The sudden death of his parents in 1914 in an automobile wreck badly shakes Cambridge professor Joseph Reavley. Even more disturbing, the crash wasn't an accident and connects to his father's unexplained possession of a sensitive document—containing information about a conspiracy that could ruin England. But the document has gone missing, and since the situation is so perilous and the political climate in Europe so charged, Joseph lets his brother, an intelligence officer, investigate.

Then one of Joseph's students is murdered, and the local police are ineffectual. Quietly, he begins his own inquiries, and in the process learns as much about himself as he does about the deceased. One thing shortly becomes clear: Things at Cambridge are not as they seem.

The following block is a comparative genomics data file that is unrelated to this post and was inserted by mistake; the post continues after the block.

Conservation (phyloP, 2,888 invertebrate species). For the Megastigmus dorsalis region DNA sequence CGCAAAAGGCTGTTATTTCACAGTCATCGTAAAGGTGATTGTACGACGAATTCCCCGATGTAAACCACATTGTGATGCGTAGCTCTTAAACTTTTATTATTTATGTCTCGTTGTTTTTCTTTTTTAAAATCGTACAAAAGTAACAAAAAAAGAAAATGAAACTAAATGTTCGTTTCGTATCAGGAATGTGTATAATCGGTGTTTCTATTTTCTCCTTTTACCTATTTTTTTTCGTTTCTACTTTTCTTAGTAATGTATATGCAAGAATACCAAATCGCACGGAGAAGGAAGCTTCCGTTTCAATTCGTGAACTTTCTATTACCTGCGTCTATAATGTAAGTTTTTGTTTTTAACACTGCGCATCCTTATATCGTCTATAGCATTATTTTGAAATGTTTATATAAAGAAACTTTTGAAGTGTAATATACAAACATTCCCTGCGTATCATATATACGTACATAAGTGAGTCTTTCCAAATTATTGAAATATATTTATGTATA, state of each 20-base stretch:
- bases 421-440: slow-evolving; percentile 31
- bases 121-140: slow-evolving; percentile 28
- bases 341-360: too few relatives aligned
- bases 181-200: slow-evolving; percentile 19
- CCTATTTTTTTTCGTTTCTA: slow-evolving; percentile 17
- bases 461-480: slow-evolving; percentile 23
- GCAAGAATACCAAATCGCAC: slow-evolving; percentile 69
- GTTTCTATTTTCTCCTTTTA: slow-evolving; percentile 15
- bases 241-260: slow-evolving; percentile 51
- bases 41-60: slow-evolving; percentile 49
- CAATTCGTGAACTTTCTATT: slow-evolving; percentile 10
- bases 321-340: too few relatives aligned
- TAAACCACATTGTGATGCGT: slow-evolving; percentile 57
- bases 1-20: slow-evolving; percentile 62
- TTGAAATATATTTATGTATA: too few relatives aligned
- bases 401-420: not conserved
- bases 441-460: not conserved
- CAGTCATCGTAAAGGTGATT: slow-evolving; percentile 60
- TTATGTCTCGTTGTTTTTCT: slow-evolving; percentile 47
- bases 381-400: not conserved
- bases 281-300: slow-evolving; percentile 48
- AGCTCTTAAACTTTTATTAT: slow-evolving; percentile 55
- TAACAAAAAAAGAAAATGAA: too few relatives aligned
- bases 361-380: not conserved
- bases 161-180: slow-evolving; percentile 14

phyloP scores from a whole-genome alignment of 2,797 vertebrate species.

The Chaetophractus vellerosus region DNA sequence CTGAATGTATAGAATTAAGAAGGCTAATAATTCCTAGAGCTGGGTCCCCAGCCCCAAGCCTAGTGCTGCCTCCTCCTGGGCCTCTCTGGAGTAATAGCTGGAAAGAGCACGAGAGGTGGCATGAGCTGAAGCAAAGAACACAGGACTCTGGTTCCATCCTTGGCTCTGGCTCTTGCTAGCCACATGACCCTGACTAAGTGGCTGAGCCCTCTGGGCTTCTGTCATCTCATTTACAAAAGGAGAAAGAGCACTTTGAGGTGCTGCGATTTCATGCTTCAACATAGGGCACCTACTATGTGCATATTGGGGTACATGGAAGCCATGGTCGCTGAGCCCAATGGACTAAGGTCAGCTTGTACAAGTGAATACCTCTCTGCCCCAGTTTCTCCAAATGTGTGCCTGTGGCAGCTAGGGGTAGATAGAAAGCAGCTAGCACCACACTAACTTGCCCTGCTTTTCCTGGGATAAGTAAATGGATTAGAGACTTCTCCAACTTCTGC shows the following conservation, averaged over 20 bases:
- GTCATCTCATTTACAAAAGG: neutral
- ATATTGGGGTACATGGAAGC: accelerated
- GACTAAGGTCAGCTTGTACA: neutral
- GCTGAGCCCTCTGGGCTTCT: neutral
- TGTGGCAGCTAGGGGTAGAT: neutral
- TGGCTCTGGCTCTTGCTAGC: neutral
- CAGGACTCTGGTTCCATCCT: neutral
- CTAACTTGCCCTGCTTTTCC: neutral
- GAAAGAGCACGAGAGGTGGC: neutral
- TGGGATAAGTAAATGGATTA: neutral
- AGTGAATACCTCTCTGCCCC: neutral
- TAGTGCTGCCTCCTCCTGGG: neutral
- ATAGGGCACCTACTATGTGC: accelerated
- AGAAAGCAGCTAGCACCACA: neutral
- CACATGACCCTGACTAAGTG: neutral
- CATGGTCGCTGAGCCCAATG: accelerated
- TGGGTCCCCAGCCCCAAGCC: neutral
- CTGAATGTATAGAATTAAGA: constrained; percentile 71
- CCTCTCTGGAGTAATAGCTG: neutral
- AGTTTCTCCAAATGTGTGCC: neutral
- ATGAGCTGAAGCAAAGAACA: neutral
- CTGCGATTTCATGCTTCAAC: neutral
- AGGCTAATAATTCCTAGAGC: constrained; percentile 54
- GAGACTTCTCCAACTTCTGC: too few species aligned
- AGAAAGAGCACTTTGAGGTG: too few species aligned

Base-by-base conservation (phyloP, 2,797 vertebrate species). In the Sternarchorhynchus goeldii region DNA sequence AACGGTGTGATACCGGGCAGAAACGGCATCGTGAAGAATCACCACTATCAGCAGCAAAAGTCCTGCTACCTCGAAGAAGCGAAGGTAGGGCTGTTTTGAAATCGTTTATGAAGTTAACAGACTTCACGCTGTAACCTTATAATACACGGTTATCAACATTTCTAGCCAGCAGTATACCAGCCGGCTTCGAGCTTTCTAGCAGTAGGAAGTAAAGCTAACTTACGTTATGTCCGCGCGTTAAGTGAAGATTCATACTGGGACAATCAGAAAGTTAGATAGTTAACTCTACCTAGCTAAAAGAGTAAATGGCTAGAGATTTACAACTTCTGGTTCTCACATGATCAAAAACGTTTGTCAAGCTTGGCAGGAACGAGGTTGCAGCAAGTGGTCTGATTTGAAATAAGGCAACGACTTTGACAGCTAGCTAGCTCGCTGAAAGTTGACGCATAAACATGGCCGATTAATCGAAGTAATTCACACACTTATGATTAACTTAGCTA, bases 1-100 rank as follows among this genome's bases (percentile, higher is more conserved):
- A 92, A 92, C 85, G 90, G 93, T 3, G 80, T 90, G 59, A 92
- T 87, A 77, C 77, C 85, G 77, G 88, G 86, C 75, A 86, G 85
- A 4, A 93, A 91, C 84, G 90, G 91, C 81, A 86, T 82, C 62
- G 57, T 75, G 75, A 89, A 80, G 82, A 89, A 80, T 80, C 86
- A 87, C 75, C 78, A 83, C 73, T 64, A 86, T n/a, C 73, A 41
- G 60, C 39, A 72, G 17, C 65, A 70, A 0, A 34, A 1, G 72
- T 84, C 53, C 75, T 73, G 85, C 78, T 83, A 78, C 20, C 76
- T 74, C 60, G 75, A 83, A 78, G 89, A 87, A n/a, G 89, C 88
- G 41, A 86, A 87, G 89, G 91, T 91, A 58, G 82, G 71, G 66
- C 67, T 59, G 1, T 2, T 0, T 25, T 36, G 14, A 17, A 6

Quite different from her previous books, Perry's NO GRAVES AS YET still contains her signature elements: strong atmosphere, finely detailed characterizations and a brain-teasing whodunit. (Sep., 352 pp., $25.95)

Reviewed by: 
Catherine Witmer